Highlights of Agriculture in North Africa
The North African region is located in the Sahel Savanna, a region depicted by extremely irregular precipitation, and mostly covered in shrubs and grasslands. The countries of Algeria, Egypt, Libya, Mauritania, Morocco, South Sudan, Sudan, and Tunisia constitute Northern Africa.
These countries share similarities in culture, ethnicity, and religion with the Middle East. Their lands are mostly arid but within lies vast reserves of oil and natural gas. The weather in North Africa is intensely hot, with an average temperature of 25 to 31 degree Celsius. The harsh weather and arid land limit agricultural activities in the region. Farmers suffer from occasional drought, desertification, and famine.
Farmers do not grow enough food as their counterparts in other parts of Africa because of the weather condition. In rural communities, farmers depend on agriculture supported by irrigation for livelihood. The production of cereals, fruits, and cash crops are largely on irrigated or partially irrigated lands around the river Nile. Predominant crops in North Africa are millets, sorghums, fruits, cereals, legumes, barley, wheat, chickpeas, lentils, olives, grapes, fruit, and vegetables.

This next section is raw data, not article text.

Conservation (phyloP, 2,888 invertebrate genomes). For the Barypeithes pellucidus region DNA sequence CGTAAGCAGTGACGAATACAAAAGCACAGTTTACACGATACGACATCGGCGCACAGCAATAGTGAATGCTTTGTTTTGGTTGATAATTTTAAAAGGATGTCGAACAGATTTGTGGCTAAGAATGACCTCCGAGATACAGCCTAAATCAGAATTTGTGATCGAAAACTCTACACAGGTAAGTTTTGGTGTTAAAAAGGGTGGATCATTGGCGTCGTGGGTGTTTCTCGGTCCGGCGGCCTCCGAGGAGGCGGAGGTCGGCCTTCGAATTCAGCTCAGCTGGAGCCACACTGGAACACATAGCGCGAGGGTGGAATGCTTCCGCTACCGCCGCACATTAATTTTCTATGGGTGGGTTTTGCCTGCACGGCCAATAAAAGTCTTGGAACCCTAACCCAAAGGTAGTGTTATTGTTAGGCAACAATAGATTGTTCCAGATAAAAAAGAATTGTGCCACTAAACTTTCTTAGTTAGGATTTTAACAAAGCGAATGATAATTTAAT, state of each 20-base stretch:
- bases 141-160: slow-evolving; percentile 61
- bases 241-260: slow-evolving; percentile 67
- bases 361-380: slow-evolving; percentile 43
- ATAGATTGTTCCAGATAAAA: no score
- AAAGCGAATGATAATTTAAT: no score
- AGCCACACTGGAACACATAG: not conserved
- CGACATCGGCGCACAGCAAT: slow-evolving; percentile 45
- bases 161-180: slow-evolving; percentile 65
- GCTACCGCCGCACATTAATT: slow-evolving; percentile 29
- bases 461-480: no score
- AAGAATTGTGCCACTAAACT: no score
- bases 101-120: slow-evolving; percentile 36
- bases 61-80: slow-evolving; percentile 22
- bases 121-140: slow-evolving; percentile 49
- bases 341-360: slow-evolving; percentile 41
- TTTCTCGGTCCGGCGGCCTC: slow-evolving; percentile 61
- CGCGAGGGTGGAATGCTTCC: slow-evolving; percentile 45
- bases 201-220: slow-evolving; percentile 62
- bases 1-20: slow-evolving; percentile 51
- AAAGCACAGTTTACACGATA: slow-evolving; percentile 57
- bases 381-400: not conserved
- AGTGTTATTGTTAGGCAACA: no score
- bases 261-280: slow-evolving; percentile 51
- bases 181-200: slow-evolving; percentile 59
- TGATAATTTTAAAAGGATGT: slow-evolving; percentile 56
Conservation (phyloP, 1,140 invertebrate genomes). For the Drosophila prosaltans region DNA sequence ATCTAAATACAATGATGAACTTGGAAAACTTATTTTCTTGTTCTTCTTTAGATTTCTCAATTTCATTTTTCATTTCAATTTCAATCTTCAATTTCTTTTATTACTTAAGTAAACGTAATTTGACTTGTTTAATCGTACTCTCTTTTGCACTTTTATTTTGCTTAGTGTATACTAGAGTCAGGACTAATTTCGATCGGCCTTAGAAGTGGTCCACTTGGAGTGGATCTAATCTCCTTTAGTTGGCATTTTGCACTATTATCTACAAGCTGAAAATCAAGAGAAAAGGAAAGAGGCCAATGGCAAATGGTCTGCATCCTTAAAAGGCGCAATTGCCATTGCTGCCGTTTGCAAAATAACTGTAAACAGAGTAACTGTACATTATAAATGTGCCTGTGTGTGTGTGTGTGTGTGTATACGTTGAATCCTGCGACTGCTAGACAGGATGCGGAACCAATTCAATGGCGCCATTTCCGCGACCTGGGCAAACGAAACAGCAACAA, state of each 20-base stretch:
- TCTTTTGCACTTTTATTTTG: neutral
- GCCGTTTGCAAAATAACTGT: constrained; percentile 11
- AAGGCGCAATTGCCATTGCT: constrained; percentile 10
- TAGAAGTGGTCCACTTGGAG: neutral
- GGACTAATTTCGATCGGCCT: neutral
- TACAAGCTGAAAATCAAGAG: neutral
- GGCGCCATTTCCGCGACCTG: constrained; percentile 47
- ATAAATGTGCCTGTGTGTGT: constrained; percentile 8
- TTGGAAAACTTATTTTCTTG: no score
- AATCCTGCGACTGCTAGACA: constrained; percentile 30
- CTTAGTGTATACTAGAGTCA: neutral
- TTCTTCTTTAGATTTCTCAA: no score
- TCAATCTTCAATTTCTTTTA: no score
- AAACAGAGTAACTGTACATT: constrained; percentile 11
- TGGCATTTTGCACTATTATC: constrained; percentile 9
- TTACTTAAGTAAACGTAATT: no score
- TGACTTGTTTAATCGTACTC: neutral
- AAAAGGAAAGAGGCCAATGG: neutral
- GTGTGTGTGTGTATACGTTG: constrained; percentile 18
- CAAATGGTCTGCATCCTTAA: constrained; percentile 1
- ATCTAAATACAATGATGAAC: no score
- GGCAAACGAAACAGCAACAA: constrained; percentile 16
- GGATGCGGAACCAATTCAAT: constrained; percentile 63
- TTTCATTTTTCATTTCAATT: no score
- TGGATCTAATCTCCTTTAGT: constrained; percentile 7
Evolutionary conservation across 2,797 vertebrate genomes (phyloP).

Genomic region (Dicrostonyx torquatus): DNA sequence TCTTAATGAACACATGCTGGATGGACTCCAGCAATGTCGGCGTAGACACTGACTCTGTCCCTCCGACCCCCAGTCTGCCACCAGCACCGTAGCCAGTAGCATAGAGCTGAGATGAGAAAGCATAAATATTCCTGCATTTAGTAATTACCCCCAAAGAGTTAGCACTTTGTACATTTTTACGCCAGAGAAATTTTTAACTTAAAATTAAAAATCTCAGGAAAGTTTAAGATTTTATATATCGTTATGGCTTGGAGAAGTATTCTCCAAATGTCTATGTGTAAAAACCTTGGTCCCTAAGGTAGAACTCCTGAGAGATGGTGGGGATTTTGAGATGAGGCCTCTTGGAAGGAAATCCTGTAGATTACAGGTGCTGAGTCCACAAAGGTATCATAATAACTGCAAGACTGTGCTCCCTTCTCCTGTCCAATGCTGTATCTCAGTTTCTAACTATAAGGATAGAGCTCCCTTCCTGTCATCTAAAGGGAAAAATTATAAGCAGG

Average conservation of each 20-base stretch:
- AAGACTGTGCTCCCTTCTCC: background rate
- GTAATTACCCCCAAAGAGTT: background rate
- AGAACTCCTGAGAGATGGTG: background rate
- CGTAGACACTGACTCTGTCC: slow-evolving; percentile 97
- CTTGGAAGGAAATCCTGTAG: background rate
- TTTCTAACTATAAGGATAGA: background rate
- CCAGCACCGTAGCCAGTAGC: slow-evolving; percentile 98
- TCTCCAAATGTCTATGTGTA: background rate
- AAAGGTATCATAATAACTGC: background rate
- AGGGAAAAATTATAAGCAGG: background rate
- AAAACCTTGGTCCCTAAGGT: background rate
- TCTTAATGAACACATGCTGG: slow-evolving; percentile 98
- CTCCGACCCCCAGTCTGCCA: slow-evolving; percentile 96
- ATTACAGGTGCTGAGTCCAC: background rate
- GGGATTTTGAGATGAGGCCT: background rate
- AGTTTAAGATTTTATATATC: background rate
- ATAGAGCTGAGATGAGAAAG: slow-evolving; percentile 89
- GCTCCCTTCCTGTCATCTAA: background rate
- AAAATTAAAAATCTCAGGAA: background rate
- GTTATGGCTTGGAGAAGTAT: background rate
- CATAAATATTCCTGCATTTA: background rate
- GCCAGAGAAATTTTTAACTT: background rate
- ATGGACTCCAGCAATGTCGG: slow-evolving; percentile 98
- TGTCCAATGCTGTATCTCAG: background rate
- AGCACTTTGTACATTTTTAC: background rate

Most livestock farmers in North Africa are semi-nomadic. Tuaregs are pastoralists who move seasonally between highlands and lowlands to feed livestock. Pastoral Nomads lead the herds to graze in the North during wet seasons and migrate in search of green pasture to the South during dry seasons.
The absence or irregularity of rainfall has led to the great dependence on alternative economic sources like petroleum, mining, manufacturing, tourism, etc. Agriculture is greatly affected by drought, pests invasion, and flood from the Nile.